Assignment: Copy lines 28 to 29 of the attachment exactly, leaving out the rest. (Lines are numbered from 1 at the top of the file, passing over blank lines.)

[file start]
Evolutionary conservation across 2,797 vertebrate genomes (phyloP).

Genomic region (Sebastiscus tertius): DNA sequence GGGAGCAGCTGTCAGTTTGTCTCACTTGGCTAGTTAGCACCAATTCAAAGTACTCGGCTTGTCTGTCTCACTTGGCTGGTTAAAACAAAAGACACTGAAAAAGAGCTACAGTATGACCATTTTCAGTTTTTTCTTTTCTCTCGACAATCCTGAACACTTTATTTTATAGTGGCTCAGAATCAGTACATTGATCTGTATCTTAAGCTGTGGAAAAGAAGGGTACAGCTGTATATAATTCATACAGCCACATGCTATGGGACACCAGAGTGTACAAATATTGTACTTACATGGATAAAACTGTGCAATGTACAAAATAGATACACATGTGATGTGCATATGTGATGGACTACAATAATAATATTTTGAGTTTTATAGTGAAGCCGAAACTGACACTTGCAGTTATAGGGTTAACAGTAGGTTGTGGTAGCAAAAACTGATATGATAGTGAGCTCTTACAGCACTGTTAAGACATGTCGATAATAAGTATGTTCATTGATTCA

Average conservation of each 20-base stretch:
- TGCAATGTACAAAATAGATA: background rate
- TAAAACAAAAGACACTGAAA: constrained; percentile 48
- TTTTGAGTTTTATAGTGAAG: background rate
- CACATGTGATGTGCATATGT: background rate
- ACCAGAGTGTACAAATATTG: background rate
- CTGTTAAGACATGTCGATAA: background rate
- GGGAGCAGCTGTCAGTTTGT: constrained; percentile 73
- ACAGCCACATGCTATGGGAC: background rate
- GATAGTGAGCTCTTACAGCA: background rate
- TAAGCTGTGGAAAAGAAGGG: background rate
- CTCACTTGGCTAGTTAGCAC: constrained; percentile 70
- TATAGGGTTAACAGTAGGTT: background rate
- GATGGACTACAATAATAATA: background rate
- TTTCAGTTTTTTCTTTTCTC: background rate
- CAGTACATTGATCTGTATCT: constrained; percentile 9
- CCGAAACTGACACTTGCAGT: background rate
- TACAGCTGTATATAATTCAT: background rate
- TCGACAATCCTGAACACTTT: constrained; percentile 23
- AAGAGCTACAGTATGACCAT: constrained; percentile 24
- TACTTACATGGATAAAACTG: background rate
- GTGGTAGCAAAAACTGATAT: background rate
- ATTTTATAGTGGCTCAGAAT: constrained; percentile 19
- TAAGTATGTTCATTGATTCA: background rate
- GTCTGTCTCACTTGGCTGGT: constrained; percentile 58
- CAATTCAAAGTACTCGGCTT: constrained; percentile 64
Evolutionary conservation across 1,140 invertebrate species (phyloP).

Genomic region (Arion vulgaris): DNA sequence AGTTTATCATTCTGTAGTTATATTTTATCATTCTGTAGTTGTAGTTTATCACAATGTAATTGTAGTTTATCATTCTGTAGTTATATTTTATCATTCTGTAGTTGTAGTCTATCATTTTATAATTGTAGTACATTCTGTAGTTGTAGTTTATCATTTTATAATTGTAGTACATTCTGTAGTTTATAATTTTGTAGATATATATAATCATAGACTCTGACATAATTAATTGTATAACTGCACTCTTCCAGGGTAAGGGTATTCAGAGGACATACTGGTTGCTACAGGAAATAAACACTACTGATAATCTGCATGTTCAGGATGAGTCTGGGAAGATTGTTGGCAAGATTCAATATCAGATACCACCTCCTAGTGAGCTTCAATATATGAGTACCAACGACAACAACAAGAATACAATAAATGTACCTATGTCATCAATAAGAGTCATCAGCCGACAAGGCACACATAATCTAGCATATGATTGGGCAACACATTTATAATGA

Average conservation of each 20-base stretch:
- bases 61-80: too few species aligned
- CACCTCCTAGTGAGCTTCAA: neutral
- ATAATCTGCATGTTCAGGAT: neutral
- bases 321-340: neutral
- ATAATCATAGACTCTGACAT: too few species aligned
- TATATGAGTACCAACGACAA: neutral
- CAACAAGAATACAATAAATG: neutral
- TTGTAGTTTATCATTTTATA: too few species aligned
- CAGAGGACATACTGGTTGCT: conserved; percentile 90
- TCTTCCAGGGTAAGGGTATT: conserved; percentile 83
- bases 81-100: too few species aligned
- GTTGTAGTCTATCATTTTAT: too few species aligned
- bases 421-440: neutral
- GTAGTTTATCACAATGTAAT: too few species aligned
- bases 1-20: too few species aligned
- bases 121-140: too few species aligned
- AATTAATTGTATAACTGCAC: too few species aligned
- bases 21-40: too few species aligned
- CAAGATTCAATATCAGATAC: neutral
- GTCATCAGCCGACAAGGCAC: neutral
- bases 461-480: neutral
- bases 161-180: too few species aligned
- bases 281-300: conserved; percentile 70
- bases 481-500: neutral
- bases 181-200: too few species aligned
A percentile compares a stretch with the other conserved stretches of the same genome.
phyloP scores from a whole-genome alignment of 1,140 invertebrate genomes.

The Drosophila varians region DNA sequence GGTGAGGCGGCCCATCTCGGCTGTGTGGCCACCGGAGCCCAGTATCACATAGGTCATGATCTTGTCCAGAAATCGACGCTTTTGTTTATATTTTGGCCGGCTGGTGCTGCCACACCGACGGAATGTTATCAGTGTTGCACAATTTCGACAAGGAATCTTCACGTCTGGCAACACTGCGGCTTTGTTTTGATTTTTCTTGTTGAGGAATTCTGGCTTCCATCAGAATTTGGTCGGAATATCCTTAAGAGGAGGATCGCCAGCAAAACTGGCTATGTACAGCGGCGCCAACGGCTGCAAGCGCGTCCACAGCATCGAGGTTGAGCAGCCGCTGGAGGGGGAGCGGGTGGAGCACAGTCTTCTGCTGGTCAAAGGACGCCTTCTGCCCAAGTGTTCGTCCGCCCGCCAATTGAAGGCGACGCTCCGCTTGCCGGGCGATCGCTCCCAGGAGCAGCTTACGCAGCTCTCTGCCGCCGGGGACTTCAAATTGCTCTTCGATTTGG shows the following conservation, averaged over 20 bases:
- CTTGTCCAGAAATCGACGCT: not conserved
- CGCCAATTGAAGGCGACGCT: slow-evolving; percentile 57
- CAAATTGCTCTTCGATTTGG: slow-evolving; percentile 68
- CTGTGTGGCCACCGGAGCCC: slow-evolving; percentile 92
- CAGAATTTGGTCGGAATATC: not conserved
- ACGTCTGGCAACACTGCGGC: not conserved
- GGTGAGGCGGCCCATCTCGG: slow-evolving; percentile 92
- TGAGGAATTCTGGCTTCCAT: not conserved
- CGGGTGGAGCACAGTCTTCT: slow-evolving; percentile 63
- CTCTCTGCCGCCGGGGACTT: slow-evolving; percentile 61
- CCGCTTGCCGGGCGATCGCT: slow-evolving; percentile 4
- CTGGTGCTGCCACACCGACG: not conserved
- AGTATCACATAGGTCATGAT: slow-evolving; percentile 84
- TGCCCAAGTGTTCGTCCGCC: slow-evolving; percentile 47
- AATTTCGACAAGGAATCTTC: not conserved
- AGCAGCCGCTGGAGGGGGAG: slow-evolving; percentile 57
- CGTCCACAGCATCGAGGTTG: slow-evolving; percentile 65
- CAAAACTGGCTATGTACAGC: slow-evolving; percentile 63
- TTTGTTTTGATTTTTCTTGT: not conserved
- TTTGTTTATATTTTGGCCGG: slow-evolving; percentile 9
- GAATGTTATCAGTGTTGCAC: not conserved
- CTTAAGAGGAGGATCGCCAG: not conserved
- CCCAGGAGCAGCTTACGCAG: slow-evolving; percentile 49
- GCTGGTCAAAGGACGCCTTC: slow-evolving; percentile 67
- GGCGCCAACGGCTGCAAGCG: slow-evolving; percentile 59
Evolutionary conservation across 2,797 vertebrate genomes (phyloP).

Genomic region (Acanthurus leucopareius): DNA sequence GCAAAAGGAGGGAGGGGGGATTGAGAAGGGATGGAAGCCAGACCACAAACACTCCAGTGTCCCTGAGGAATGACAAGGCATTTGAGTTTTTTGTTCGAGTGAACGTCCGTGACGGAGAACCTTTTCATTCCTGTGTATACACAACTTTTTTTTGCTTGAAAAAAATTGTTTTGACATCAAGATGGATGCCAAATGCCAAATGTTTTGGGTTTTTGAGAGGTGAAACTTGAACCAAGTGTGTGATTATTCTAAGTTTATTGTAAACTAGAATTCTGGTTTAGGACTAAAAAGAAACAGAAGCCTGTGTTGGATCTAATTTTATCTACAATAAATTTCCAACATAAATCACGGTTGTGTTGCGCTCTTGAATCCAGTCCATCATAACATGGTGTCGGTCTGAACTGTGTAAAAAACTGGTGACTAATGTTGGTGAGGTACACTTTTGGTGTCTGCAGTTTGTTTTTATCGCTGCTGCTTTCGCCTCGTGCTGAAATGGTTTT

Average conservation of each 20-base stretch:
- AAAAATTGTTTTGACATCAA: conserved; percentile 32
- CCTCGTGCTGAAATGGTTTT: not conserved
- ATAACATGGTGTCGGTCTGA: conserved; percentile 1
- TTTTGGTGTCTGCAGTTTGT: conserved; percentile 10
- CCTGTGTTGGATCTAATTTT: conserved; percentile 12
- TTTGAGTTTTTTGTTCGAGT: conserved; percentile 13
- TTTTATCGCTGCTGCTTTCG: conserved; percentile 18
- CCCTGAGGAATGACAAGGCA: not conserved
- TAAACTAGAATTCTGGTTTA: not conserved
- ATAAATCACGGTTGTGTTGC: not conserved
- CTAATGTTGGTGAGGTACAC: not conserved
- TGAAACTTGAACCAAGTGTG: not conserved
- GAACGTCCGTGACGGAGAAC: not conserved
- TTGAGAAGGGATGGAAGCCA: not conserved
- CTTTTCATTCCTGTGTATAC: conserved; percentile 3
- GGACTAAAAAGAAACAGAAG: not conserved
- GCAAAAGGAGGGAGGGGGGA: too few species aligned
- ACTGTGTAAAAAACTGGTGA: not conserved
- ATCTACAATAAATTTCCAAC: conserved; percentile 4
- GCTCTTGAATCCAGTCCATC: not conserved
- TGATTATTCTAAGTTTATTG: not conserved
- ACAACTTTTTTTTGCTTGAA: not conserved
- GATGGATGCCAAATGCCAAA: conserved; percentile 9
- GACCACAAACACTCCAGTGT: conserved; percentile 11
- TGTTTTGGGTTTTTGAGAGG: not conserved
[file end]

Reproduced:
- CAATTCAAAGTACTCGGCTT: constrained; percentile 64
Evolutionary conservation across 1,140 invertebrate species (phyloP).